Through conducting an ethnographic study about doctoral students from traditionally underrepresented groups who are learning to conduct ethnographic research, this volume offers unique insight into the challenges and experiences through which these students develop their skills and identities as qualitative researchers.
Foregrounding the stories and perspectives of students from minority backgrounds including Latinx, Black, differently abled, and queer students, Graduate Students Becoming Qualitative Researchers identifies how the process of learning to conduct ethnographic research underpins doctoral students' success, confidence, and persistence in the academy. Chapters follow students during a one-year ethnographic research course during which they learn about ethnography, and also conduct observations, write field notes, interview participants, and gather artifacts. Offering important pedagogical insights into how ethnography and academic writing are communicated, the text also tackles questions of access and diversity within scholarship and highlights barriers to first-generation and minoritized students' success, including impostor syndrome, stereotype vulnerability, and access to time, knowledge, and capital.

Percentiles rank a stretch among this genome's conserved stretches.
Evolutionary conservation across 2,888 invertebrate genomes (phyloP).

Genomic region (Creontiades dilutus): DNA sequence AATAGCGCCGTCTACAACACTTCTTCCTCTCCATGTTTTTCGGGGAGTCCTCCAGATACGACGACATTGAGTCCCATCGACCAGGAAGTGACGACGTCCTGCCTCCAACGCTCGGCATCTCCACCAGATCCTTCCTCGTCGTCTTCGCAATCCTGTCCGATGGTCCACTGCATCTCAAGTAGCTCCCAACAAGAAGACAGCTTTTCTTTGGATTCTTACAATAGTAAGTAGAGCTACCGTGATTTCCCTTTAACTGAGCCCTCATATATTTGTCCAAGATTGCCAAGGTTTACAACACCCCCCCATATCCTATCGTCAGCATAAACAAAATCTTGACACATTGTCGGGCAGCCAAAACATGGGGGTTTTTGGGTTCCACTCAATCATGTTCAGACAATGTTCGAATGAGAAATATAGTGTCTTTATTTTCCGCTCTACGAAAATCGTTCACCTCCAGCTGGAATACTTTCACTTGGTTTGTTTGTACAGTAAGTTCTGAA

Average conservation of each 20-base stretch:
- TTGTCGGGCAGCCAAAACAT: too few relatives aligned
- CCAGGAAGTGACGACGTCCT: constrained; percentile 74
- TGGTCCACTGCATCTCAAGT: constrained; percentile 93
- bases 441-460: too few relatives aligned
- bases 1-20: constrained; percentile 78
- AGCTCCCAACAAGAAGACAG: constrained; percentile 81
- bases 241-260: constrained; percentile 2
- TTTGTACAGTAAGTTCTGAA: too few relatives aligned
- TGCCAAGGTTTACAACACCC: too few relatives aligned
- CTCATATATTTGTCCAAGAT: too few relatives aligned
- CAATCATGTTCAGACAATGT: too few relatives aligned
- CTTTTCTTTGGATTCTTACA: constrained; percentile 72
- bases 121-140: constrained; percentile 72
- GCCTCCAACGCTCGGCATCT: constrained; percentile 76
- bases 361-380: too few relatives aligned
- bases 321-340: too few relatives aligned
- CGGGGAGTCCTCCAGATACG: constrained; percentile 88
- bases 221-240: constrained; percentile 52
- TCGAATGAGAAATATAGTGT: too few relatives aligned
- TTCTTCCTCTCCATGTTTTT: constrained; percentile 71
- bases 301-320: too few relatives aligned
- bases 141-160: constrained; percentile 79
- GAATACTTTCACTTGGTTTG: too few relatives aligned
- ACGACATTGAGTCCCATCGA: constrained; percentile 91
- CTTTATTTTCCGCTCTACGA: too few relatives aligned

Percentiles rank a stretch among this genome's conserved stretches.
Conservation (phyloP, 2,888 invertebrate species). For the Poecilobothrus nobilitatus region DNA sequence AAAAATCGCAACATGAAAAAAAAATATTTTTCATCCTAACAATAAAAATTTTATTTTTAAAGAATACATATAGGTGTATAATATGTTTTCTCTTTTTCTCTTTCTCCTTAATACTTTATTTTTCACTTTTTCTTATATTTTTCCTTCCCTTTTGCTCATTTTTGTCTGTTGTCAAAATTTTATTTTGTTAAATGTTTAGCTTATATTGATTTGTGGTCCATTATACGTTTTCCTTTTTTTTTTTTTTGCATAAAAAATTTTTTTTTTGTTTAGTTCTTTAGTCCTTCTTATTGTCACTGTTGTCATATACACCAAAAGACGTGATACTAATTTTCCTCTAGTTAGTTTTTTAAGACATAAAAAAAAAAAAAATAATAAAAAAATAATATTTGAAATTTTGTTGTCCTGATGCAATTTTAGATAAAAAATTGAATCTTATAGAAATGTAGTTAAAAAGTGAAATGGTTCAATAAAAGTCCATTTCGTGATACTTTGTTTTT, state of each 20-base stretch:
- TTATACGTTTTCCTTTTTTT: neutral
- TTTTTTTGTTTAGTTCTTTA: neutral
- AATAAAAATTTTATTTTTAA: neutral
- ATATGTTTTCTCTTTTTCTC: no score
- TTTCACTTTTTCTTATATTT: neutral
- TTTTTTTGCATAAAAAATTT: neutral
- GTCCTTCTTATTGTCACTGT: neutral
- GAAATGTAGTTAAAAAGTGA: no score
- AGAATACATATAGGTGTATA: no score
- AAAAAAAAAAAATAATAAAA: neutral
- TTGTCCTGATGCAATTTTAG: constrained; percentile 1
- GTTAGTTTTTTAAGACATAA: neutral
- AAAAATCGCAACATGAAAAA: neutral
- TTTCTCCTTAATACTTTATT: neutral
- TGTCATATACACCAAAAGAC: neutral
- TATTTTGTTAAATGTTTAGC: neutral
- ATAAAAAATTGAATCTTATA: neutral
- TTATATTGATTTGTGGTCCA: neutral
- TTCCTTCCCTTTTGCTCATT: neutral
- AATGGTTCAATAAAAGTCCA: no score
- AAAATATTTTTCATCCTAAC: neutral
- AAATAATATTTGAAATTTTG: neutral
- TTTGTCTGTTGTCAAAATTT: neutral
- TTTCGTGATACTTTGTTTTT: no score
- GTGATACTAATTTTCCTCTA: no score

This volume will prove valuable to doctoral students, postgraduate researchers, scholars, and educators conducting qualitative research across the fields of education and rhetoric, as well as the humanities and social sciences. It will also appeal to those interested in multiculturalism and diversity within the education sector.